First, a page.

By Tom Bishop
BBC News entertainment reporter at Edinburgh TV Festival
Children should be taught how to watch reality TV so they can understand that the "reality" it presents can be manipulated, Germaine Greer has said.
Greer walked out of the Big Brother house
Professor Greer told Edinburgh TV Festival her experience on Celebrity Big Brother taught her that all TV footage "can be slanted".
Big Brother footage was edited to "direct attention to particular people and present them as winners", she said.
School children should be shown how to "interpret" TV imagery, she said.
In what was billed as the Alternative MacTaggert lecture, Greer said: "I am not here to blame television for anything.
Bez won Celebrity Big Brother in January 2005
"But I am concerned that consumers of TV are not the discriminating, criticising consumers of TV they ought to be."
Greer said that viewers were generally aware that editorial judgements were made concerning news footage on television.
"The way the footage is used provokes in us a feeling of recognition and a feeling of certainty that we know what happened," she said.
"But if we are intelligent we must still be concerned about what actually happened."
She left the Channel 4 show after five-and-a-half days, saying producers had used "superior bullying tactics" and behaved irresponsibly.
She was in the house, surveyed 24 hours a day by TV cameras, with personalities including racing pundit John McCririck and DJ Lisa I'Anson.
Viewers got to vote each day on who should be evicted.
On Sunday Greer said that once contestants had been selected as "winners" by the show's producers, "they have to really screw up big time to tip out of the frame".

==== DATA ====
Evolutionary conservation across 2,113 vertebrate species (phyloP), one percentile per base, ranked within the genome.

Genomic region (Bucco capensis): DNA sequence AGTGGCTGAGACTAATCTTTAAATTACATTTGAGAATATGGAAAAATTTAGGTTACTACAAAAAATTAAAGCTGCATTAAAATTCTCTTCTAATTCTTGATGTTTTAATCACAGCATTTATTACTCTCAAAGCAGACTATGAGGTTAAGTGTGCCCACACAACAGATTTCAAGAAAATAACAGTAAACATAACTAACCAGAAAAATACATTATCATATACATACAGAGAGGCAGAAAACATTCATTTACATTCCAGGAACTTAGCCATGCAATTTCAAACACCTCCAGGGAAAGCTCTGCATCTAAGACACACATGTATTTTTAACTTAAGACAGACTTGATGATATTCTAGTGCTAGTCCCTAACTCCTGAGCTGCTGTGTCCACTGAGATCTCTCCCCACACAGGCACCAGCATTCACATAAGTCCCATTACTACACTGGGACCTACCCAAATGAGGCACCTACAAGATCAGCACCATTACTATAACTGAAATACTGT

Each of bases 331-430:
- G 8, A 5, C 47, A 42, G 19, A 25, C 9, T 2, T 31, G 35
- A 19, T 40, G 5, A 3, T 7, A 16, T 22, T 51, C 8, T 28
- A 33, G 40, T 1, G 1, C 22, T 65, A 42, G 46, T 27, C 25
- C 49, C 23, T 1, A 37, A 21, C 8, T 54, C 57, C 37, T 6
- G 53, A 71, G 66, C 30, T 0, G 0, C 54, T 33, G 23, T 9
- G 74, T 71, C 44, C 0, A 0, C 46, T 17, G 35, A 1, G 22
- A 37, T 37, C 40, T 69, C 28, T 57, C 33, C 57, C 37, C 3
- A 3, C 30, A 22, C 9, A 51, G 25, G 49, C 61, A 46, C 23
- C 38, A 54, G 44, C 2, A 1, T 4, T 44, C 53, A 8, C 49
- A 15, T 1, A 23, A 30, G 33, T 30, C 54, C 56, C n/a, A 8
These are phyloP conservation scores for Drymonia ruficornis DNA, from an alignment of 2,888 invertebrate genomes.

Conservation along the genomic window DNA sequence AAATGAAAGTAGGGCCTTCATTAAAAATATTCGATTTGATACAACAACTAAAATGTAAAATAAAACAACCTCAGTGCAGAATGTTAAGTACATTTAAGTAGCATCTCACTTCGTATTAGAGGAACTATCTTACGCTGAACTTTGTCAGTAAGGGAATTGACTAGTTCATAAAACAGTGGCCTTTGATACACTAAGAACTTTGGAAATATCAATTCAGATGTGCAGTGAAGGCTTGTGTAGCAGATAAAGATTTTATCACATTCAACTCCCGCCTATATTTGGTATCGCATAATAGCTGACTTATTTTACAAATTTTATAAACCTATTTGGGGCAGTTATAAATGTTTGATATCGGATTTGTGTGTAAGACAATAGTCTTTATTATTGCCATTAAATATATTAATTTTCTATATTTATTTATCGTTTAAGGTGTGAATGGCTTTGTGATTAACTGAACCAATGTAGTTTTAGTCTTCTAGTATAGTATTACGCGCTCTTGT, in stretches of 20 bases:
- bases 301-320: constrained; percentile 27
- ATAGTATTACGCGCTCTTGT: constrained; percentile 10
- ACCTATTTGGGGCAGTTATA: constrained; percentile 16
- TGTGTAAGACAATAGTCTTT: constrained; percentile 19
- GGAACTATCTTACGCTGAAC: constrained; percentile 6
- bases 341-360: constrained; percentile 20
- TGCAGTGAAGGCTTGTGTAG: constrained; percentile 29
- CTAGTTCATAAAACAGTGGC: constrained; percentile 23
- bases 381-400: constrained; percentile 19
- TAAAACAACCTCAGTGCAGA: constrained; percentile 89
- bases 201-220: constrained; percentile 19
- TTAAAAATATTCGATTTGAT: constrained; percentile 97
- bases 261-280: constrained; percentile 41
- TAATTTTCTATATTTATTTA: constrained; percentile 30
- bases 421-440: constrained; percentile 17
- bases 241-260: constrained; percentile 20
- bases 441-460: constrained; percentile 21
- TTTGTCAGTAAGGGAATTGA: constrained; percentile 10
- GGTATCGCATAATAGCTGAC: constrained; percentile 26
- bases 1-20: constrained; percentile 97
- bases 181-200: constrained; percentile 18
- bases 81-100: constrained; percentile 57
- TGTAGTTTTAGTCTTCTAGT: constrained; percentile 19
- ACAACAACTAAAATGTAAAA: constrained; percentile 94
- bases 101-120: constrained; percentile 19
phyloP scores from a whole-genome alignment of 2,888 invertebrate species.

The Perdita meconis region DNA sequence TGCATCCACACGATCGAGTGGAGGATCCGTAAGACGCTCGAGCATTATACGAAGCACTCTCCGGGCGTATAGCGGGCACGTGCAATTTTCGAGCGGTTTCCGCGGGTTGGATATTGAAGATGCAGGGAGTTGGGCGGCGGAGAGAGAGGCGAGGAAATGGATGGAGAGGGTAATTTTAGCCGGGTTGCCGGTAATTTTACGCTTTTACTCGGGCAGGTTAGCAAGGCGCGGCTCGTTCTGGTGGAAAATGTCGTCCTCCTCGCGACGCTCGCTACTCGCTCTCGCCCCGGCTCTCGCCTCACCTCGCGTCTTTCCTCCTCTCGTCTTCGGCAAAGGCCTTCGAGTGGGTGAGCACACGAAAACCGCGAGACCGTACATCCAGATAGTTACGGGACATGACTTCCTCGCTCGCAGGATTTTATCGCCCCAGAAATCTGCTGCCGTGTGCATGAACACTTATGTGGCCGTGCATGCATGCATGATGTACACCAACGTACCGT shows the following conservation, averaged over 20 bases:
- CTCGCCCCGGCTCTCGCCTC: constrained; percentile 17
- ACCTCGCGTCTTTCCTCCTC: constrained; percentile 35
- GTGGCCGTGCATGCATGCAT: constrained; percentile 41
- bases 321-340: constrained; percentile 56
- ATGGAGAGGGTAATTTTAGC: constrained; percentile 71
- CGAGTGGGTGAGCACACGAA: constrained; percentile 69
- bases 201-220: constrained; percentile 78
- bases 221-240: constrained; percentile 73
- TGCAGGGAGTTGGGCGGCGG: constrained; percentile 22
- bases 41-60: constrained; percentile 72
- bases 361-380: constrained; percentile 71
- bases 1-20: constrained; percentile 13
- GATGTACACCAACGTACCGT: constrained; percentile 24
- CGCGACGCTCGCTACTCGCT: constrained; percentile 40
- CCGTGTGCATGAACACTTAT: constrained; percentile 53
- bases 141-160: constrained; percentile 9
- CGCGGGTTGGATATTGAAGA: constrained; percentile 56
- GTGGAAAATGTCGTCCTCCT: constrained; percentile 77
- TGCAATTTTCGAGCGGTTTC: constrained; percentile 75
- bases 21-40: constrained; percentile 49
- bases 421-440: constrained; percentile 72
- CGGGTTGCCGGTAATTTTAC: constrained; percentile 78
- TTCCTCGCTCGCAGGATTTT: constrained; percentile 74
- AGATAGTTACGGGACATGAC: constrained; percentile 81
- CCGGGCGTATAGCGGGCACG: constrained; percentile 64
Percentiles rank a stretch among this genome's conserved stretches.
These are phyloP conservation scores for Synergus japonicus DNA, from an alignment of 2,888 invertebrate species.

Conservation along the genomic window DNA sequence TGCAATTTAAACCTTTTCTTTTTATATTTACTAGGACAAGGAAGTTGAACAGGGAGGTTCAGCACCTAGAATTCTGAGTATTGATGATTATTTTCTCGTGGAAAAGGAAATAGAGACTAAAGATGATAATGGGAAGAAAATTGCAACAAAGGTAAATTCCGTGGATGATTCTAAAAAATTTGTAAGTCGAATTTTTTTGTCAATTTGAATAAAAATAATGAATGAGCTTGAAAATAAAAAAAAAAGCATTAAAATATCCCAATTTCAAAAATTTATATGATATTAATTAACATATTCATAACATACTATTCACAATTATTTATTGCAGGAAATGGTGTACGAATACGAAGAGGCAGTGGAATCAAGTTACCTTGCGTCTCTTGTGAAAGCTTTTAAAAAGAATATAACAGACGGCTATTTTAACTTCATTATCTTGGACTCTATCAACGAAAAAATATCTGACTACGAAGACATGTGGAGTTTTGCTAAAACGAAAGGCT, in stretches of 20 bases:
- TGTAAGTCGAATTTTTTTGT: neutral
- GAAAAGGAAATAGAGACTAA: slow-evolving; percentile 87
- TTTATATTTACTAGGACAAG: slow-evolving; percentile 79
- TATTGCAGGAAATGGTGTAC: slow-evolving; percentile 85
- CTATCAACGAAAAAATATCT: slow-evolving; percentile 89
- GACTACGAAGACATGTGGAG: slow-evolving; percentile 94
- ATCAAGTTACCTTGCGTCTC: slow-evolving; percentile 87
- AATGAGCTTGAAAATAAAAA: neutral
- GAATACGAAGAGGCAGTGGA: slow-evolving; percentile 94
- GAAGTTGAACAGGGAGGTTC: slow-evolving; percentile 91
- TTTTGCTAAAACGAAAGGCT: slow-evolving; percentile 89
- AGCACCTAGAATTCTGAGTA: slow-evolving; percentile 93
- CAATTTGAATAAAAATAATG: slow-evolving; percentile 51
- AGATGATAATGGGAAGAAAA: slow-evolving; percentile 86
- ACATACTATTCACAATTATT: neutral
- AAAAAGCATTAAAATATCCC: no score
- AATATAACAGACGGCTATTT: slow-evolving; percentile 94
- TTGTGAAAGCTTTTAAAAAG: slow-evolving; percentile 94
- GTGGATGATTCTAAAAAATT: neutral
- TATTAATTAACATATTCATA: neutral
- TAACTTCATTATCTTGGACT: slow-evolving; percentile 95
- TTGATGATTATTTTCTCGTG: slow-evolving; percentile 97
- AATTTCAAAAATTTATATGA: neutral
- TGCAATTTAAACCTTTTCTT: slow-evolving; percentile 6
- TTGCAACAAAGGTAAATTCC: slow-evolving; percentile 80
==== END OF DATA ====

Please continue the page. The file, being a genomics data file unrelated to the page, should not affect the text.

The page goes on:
Greer added that footage presented by the show as "live" was "to my mind never real time".
"When I came out I saw footage that had been shot the day before because I remembered the incident it showed."
In the most recent series of Big Brother, Greer felt viewers "should have been outraged" when the £100,000 top prize money was split between two contestants.
"This was tyranny, but you expect with tyranny a response from the public. There was not one."
She said the constant surveillance undergone by reality show contestants has an "insidious" effect on them and can lead them to behave out of character.
Greer said this was evident when contestant Kinga Karolczak performed a sex act on television in the latest series of Big Brother.
"Did Kinga really mean to humiliate herself to that extent?" she said.
Greer said people had generally become more fearful of crime, leading them to remain indoors and watch television - which they often regarded as "reality".
"They should be aware that when they look through that frame they are being shown a strange reality," she concluded.
"The rest of the world lies outside, unexamined and incomprehensible."
She said broadcasters and programme makers should be "empowering viewers, not impoverishing them".
"We need to know what the information industry is up to," she added.
"It needs to be prepared to give people information that so far they have not thought to ask for."
BBC One is considering revamping the motif which replaced its globe "idents" theme three years ago.
The current idents include three basketball players in wheelchairs dancing to hip hop, and a couple dancing salsa.
BBC One Controller Peter Fincham told the festival, there could be change on the way.
"We are looking at those," he said. "They came on air in March 2002 and it may well be that the time is coming to look at a new way of doing it.
"No date or direct decision has been made but it's under review."